Keywords: Education, Degradation, Scientific value, Tourism, Drone, Web map, Mobile app
  • Neda Torabi Farsani*, Seyed Reza Bahadori, Seyed Abolghasem Mirzaei Pages 33-39

    Nowadays, mining tourism is known as a strategy for local development and an alternative economy in remote areas. Yazd province is Iran's mineral hub and has a high potential for promoting mining tourism. However, this form of tourism in the province has not been considered as it should. This paper emphasizes on recognizing the mining tourism routes in Yazd province. Field trip and observation method were used in this research, and the results identified four routes (Taft-Mehriz route; west of Meybod city; the route from Yazd to Tabas and The distance between Bafgh and Bahabad) for promoting mining tourism in the province.

    Keywords: Mine, Mining tourism, Mining tourism routes, Yazd
  • Ilmars Gravis, Karoly Nemeth *, Chris Twemlow, Boglarka Nemeth Pages 40-57

    Re-imagining the geotourism experience through the lens of slow tourism, in this paper we lay out a pathway towards a more nourishing, engaging, and educational experience that contributes to both geoconservation and a reshaping of the tourism economy in light of recent disruption caused by the Covid-19 pandemic. Evidence suggests that to date, and further highlighted by unfolding local and global responses to the pandemic, mainstream approaches to conservation, protection, and tourism have poorly served our unique geoheritage landscapes and features. We demonstrate the potential for community led development utilising internationally recognised practises to provide a foundation for low impact and sustainable tourism, education, and training opportunities of benefit to local, regional, and national communities. We identify the eastern Coromandel, including Kuaotunu Peninsula, as an area for potential research and identification of sites with high geological, environmental, and cultural values. A geotrail has the potential to tell the story of formation of rhyolitic caldera walls enclosing translucent azure waters framed by white silica sands. Cultural sites are a landscape record giving voice to indigenous Māori that began the human story of adapting to and modifying the landscape. Our premise is that a geotrail offers a more sophisticated experience by weaving together conservation stories, science communication, indigenous history, and local lore. Our goal is to develop a physical and virtual geotrail, complemented by learning and promotional media highlighting the layers of natural and human history, building on a foundation of already published scientific, social, and historical research. Global disruption caused by the current pandemic gives us cause to reflect and consider management of a growing tourism footprint and economic reliance on singular landscapes. We recognise this as an opportunity to reassess a tourism model based on a high-volume of short stay visits to iconic sites.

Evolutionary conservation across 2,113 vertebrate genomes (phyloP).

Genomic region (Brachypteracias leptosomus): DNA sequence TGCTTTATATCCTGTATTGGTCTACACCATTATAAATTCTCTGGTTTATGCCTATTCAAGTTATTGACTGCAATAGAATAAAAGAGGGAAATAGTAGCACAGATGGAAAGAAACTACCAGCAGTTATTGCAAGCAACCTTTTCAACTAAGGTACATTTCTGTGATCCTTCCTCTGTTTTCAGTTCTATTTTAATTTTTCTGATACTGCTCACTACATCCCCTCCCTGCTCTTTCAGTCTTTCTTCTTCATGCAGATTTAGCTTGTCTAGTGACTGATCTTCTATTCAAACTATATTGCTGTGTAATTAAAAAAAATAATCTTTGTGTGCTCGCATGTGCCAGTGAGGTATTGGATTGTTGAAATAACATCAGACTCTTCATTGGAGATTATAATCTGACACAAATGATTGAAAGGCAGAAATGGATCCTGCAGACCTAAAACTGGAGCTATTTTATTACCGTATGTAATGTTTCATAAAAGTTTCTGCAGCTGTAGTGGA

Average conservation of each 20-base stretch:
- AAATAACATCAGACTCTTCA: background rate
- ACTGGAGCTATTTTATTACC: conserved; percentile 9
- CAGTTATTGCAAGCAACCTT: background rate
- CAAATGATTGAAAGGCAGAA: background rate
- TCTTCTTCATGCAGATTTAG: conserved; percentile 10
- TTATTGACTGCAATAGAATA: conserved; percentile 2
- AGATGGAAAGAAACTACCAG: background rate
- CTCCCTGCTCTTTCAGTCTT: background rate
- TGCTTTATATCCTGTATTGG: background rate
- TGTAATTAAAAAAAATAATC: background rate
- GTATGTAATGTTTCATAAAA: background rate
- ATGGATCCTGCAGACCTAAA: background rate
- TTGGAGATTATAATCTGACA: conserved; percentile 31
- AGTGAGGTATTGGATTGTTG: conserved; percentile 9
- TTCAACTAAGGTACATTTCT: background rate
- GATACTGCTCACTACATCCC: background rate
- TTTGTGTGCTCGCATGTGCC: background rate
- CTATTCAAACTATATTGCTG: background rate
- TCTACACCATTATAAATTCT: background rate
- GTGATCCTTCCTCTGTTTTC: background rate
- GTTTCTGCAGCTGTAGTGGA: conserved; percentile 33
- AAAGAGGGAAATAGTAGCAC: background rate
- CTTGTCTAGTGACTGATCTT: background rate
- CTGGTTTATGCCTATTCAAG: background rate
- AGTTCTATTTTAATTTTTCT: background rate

Keywords: Geoheritage, Geoconservation, Geotrail, Geoeducation, Coastal Environment, Columnar Jointing, Dune
  • Luciano Pereira*, Arilde Alves Pages 58-76

    Geotouristic itineraries are important tools for the dissemination of geosciences because they work as outdoor field classes for teaching about the physical phenomena associated with the landscape in question, including the cultural one. Coastal environments are areas of great geotouristic potential precisely for this natural dynamics that give them its scientific value. The South coast of the State of Paraíba belongs to the geomorphologic unit of Plains and Coastal Tablelands, having direct relation with ancient tectonic movements, generated during the drift of the South American and African Plates, added to Cenozoic tectonic events. This article proposes a geotouristic itinerary that includes seven places of geotouristic interest. As a methodological path, the phases were the bibliographic research about the physical and cultural aspects of the area, an inventory of places of interest and their quantitative assessment. The places of interest are Amor Rock, Tombolo of Coqueirinho, Canyon of Coqueirinho, Cones of Dejection of Coqueirinho, Coqueirinho Structural High, Tambaba Beach and ‘Maceió’ of Mucatu. The existence of interpretative trails assigns a new function, now from the geotouristic point of view, to the itineraries, as they enrich the experience of tourists, to whom is given the opportunity of knowing the abiotic heritage and the cultural heritage from another perspective, apart from enhancing their environmental awareness. The geotouristic itineraries also serve to promote geotourism as an asset, inserting in the traditional tourist context information about the previously forgotten abiotic environment. The 'sun and sea' is the main tourist attraction of the region, allied in a secondary level to a rich history and culture that neglects the latent geotouristic potential. Therefore, mass tourism will be promoted for a niche tourism, becoming more sustainable under the environmental bias.

    Keywords: Geotouristic Itinerary, Coastal Geotourism, South Coast, Paraíba, Geotouristic Places of Interest